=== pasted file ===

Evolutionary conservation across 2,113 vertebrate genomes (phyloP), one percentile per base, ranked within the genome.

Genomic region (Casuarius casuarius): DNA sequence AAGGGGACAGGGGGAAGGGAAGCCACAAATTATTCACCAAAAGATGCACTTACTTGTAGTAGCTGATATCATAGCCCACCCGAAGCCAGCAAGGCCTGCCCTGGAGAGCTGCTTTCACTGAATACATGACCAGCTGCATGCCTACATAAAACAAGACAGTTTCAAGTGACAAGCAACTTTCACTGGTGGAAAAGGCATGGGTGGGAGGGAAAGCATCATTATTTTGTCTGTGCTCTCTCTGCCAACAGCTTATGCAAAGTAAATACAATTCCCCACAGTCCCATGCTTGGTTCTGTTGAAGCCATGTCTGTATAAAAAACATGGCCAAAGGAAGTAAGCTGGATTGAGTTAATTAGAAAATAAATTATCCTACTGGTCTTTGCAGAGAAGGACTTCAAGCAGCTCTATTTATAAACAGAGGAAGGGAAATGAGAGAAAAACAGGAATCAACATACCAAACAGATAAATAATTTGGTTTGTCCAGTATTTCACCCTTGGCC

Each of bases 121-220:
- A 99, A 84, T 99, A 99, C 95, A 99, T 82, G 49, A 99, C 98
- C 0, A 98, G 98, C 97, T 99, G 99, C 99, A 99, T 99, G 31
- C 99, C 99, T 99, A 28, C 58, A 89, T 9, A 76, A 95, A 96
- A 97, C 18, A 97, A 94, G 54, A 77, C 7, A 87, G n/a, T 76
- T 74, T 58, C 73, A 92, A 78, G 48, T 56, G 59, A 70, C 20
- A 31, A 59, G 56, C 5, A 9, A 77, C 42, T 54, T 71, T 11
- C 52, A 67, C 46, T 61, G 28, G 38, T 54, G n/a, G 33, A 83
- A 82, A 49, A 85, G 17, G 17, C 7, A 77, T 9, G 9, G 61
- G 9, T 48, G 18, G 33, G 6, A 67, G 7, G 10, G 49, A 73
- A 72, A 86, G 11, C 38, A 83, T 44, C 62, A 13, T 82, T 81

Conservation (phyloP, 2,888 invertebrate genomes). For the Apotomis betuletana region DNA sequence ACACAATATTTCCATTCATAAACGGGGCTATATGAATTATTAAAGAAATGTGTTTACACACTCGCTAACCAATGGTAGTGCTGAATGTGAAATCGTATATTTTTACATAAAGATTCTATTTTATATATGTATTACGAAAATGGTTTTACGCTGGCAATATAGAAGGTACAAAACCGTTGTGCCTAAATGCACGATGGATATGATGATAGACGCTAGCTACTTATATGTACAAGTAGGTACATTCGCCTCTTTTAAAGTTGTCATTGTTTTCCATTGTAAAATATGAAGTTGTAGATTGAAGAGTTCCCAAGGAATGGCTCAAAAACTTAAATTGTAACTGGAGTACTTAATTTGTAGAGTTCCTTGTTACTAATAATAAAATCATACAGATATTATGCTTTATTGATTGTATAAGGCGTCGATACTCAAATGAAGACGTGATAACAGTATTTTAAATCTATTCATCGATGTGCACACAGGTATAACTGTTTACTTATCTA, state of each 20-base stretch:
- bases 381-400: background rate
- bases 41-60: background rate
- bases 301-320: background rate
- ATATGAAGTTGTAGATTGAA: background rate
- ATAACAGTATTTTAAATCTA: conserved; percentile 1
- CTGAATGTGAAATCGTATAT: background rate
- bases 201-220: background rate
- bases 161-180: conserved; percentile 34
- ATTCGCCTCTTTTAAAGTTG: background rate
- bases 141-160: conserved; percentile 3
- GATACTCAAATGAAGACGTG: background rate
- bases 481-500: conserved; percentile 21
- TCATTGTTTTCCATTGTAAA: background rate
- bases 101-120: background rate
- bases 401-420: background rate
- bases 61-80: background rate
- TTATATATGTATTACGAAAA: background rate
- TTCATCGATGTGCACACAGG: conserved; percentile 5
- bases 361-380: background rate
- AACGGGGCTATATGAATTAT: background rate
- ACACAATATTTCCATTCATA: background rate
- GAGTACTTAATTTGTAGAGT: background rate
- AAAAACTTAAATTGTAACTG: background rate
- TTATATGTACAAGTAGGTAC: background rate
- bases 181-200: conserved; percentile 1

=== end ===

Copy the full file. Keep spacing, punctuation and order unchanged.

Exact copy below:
Evolutionary conservation across 2,113 vertebrate genomes (phyloP), one percentile per base, ranked within the genome.

Genomic region (Casuarius casuarius): DNA sequence AAGGGGACAGGGGGAAGGGAAGCCACAAATTATTCACCAAAAGATGCACTTACTTGTAGTAGCTGATATCATAGCCCACCCGAAGCCAGCAAGGCCTGCCCTGGAGAGCTGCTTTCACTGAATACATGACCAGCTGCATGCCTACATAAAACAAGACAGTTTCAAGTGACAAGCAACTTTCACTGGTGGAAAAGGCATGGGTGGGAGGGAAAGCATCATTATTTTGTCTGTGCTCTCTCTGCCAACAGCTTATGCAAAGTAAATACAATTCCCCACAGTCCCATGCTTGGTTCTGTTGAAGCCATGTCTGTATAAAAAACATGGCCAAAGGAAGTAAGCTGGATTGAGTTAATTAGAAAATAAATTATCCTACTGGTCTTTGCAGAGAAGGACTTCAAGCAGCTCTATTTATAAACAGAGGAAGGGAAATGAGAGAAAAACAGGAATCAACATACCAAACAGATAAATAATTTGGTTTGTCCAGTATTTCACCCTTGGCC

Each of bases 121-220:
- A 99, A 84, T 99, A 99, C 95, A 99, T 82, G 49, A 99, C 98
- C 0, A 98, G 98, C 97, T 99, G 99, C 99, A 99, T 99, G 31
- C 99, C 99, T 99, A 28, C 58, A 89, T 9, A 76, A 95, A 96
- A 97, C 18, A 97, A 94, G 54, A 77, C 7, A 87, G n/a, T 76
- T 74, T 58, C 73, A 92, A 78, G 48, T 56, G 59, A 70, C 20
- A 31, A 59, G 56, C 5, A 9, A 77, C 42, T 54, T 71, T 11
- C 52, A 67, C 46, T 61, G 28, G 38, T 54, G n/a, G 33, A 83
- A 82, A 49, A 85, G 17, G 17, C 7, A 77, T 9, G 9, G 61
- G 9, T 48, G 18, G 33, G 6, A 67, G 7, G 10, G 49, A 73
- A 72, A 86, G 11, C 38, A 83, T 44, C 62, A 13, T 82, T 81

Conservation (phyloP, 2,888 invertebrate genomes). For the Apotomis betuletana region DNA sequence ACACAATATTTCCATTCATAAACGGGGCTATATGAATTATTAAAGAAATGTGTTTACACACTCGCTAACCAATGGTAGTGCTGAATGTGAAATCGTATATTTTTACATAAAGATTCTATTTTATATATGTATTACGAAAATGGTTTTACGCTGGCAATATAGAAGGTACAAAACCGTTGTGCCTAAATGCACGATGGATATGATGATAGACGCTAGCTACTTATATGTACAAGTAGGTACATTCGCCTCTTTTAAAGTTGTCATTGTTTTCCATTGTAAAATATGAAGTTGTAGATTGAAGAGTTCCCAAGGAATGGCTCAAAAACTTAAATTGTAACTGGAGTACTTAATTTGTAGAGTTCCTTGTTACTAATAATAAAATCATACAGATATTATGCTTTATTGATTGTATAAGGCGTCGATACTCAAATGAAGACGTGATAACAGTATTTTAAATCTATTCATCGATGTGCACACAGGTATAACTGTTTACTTATCTA, state of each 20-base stretch:
- bases 381-400: background rate
- bases 41-60: background rate
- bases 301-320: background rate
- ATATGAAGTTGTAGATTGAA: background rate
- ATAACAGTATTTTAAATCTA: conserved; percentile 1
- CTGAATGTGAAATCGTATAT: background rate
- bases 201-220: background rate
- bases 161-180: conserved; percentile 34
- ATTCGCCTCTTTTAAAGTTG: background rate
- bases 141-160: conserved; percentile 3
- GATACTCAAATGAAGACGTG: background rate
- bases 481-500: conserved; percentile 21
- TCATTGTTTTCCATTGTAAA: background rate
- bases 101-120: background rate
- bases 401-420: background rate
- bases 61-80: background rate
- TTATATATGTATTACGAAAA: background rate
- TTCATCGATGTGCACACAGG: conserved; percentile 5
- bases 361-380: background rate
- AACGGGGCTATATGAATTAT: background rate
- ACACAATATTTCCATTCATA: background rate
- GAGTACTTAATTTGTAGAGT: background rate
- AAAAACTTAAATTGTAACTG: background rate
- TTATATGTACAAGTAGGTAC: background rate
- bases 181-200: conserved; percentile 1